Saturday, August 13, 2011

Perseids


Perseids

Skywatchers around the world caught stunning views of the Perseid meteor shower overnight Friday (Aug. 12) despite a bright full moon that threatened to outshine the annual "shooting star" display's peak.

The Perseid meteor shower is often the most dazzling meteor shower of the year, but a fluke of timing put the peak of this year's space rock light show in competition with the August full moon. But accounts from skywatchers suggest the Perseids did not disappoint, despite the moon's interference.
In Woking, Surrey, in England, skywatcher and photographer Carolyne Jackson waited patiently in her backyard, camera at the ready, for a break in the clouds in order spot a meteor
The Perseid meteor shower has been observed by skywatchers for at least 2,000 years, according to NASA. The meteors are actually pieces of the comet Swift-Tuttle, which orbits the sun once every 133 years. The meteor shower gets its name Perseid from its origin point in the night sky: the constellation Perseus. Perseid Meteor Shower 2011 - NASA's all-sky camera in Tullahoma, Tenn.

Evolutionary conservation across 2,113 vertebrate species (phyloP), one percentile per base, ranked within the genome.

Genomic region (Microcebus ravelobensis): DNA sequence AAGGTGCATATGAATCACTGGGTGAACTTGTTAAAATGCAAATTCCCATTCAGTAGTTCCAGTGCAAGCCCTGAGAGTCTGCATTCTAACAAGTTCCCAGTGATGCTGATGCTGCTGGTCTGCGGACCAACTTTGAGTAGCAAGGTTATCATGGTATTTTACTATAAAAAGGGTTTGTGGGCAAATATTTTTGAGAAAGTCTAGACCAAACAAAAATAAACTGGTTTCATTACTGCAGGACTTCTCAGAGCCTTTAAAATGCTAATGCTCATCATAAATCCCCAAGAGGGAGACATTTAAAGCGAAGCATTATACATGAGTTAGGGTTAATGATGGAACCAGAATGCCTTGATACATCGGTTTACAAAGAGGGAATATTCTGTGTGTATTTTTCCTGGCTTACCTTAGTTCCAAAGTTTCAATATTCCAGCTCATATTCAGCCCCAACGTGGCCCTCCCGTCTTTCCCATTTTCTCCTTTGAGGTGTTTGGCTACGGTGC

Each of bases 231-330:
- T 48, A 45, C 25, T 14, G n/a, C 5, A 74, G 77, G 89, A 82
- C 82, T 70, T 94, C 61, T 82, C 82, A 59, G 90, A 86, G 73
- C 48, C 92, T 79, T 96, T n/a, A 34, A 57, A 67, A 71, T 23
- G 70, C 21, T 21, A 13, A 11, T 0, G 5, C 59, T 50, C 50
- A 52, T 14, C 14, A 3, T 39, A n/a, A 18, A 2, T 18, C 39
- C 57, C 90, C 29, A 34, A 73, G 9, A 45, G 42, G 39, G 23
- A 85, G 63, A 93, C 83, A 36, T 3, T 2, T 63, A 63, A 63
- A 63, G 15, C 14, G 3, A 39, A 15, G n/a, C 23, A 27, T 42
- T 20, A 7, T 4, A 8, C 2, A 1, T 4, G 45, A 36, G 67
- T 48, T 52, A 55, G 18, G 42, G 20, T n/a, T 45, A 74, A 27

Every August, Earth flies through the comet's cloud of debris and the tiny bits of Swift-Tuttle (most of them more than 1,000 years old) burn up in the atmosphere as they streak at nearly 133,200 mph. According to the website Spaceweather.com, international observers reported up to 20 meteors per hour during the Perseids' peak.
"Saw 5 here in Brooklyn," New York City skywatcher Miloy Quezada wrote in a post to SPACE.com's Facebook page. "We were laying on our building's roof, my 2-yr-old couldn't figure out what his dad and I kept pointing at. At first it feels like your eyes are playing tricks on you. It was great to see God's amazing creations."
Just outside New York City, in West Orange, New Jersey, two dazzling fireballs marked the highlight of the Perseid meteor shower, as seen by this reporter.

Share/Bookmark